Now, how awesome would it be to tell your friends to watch that scene in the movie, and tell them that you narrated that waiter’s voice?

  2. The €1 Donation Perk
    This is a perk that is often overlooked. Do not underestimate the power of the €1 donation perk!The greatest advice I ever heard about setting perks, is that you’ll have to give people a way to easily share your campaign. That’s because the majority of visitors to your site might not necessarily back your flagship rewards, like a €150 smartwatch. But the good news is that they are still interested in your crowdfunding project, and are willing to show their support. It’s just that they have a much lower risk appetite, or are financially strapped at the moment.The €1 perk is very low-risk way for these group of people who by the way, happen to be the silent majority. And the patterns largely the same; whether you’re a backer who has a higher risk tolerance, or a low-risk one, the likelihood is that you’ll tend to share the campaign with your networks after you’ve backed it.
  3. The early bird perk
    The early bird perk is a set of reward tiers that is rolled out at the beginning of your campaign, with the price of your product increasing over time. They usually start at a discounted price, and with a limited quantity. For example, offer 10 limited units of an item at €19, and then when they sell out, offer the next set of perks at €29 for the same item. Take note that for early bird perks to work their magic, the discount has to be significant enough. A good discount percentage would be at least 20% of the shelf price.We’ve found that early bird perks worked very well to quickly drive initial adoption, and brought three benefits for previous crowdfunding campaigns.It attracts and makes early adopters feel special. Your first backers are likely to be early adopters. These are people who like to be at the cutting edge of things, and they love to have the latest stuff: the latest wearable tech, the latest indie movie film etc. And it gives them even more bragging rights to their networks, when they were able to get these limited quantity perks at a discounted price.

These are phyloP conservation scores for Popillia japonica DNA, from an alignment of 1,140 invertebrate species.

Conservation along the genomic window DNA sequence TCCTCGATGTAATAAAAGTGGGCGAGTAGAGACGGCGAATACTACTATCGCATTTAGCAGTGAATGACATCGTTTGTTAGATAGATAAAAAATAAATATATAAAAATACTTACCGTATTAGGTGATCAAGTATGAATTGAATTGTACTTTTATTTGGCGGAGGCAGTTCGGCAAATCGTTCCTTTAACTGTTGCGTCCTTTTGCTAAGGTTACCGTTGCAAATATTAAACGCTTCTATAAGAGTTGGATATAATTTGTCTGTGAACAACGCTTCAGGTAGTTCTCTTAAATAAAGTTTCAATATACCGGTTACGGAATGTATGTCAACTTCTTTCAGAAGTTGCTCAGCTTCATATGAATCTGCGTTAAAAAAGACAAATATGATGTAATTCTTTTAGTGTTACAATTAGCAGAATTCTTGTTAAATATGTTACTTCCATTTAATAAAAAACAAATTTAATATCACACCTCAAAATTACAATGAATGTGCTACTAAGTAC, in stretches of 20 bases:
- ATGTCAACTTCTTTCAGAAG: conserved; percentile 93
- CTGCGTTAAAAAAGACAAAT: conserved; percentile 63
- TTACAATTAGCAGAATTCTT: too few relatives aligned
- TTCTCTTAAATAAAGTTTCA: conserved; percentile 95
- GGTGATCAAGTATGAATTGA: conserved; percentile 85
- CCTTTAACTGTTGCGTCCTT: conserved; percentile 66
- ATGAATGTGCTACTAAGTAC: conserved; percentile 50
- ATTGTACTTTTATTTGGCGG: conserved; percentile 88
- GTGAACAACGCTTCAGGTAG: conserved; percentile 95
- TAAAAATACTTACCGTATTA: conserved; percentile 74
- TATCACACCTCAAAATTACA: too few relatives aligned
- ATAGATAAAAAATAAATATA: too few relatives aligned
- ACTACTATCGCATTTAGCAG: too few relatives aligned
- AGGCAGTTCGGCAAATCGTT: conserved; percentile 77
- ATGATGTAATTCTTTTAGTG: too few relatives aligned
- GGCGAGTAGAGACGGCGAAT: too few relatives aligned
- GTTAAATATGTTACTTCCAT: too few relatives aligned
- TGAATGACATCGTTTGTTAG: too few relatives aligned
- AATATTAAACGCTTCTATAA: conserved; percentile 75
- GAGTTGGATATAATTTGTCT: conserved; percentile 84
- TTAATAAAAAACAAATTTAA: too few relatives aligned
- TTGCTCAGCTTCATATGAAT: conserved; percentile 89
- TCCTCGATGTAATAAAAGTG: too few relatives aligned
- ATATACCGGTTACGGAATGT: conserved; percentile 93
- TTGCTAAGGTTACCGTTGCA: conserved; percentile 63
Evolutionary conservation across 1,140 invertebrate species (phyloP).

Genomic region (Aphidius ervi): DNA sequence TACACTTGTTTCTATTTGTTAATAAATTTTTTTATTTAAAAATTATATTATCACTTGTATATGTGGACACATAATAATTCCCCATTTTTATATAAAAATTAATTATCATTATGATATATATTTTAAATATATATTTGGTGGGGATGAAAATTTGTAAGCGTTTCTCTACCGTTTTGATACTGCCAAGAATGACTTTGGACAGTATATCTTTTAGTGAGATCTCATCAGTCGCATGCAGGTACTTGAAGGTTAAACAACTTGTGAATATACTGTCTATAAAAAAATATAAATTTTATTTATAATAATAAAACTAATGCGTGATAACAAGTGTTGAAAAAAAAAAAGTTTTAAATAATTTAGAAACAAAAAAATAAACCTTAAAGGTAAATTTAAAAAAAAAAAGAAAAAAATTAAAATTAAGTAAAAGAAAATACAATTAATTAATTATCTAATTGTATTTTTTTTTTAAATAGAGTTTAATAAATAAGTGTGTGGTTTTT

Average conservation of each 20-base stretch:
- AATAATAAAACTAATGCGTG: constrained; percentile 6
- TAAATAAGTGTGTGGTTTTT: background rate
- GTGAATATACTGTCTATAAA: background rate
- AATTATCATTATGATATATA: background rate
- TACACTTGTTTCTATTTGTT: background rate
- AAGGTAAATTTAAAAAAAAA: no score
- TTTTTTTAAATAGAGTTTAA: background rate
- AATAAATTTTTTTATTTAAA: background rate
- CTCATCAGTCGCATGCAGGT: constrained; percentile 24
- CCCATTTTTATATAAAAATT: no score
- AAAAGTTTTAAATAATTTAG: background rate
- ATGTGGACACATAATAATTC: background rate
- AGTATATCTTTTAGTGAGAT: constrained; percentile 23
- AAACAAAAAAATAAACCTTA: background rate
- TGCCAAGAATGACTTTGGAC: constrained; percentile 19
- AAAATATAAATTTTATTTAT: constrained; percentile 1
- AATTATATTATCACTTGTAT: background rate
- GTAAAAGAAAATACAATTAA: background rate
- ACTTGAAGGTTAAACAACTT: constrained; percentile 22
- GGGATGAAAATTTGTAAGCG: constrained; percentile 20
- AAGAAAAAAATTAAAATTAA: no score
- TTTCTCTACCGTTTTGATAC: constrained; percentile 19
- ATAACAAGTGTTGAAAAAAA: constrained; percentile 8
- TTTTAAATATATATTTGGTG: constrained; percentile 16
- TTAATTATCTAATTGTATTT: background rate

It’s a great way to validate pricing early on. From the response of the early bird perks, you will be able to roughly tell if people perceive your product as being priced too low, too high or just about right. With this knowledge, you can then quickly make price changes in your subsequent perks.

    *Note: FundedByMe will not allow you to adjust your perks as long as somebody has already claimed it. You’ll have to create a new perk if you wish to adjust the price.It’s a great way to forecast what perks work/don’t work. You might discover that people might generally favour a certain perk, while other perks do not work as well. You can then adjust the type of perks in subsequent perks.

Crowdfunding rewards – What’s in it for me?

Crowdfunding rewards – What’s in it for me?

This is part 1 of a 4 part series on rewards for crowdfunding campaigns: crowdfunding rewards

Your reward perks make or break your campaign. If your reward perks are not well-planned, you will lose the interest of potential backers. You might have a convincing video and a well crafted pitch, but it’s the reward perks that sweeten and close the deal.

We wish to make-believe that our community browses them daily to find crowdfunding projects to fund. The inconvenient truth is that most people are naturally self serving, and they are actually thinking: “What’s in it for me?”

That is why when you decide on your reward perks, you’ll have to think in the shoes of the backers. Also, this is the time to be creative, and offer your backers rewards beside the core product or service offering.

Some examples of popular ‘What’s in it for me’ perks are:

Tangible perks:

  • Product Add-ons (eg. watch straps)
  • Limited edition collector item sets
  • Protective Case
  • DVDs
  • Paper Toy
  • T-Shirts

Agnese_Tee_image_full_width

Intangible perks:

  • Having your name credited on campaign website/donor walls
  • Personalised consultation over Skype
  • A meal with founders
  • Tour of the office
  • Participating in cameo roles (Film & Video, game projects)

någon annan betalar credits

In part 2 we’ll discuss the 3 best practices for planning your rewards

The lead investor

The lead investor

What is a lead investor?

When raising capital for your company finding a “lead investor” is a critical piece to the overall puzzle.

A lead investor is someone that is willing to put in time and effort to help you secure that first investment.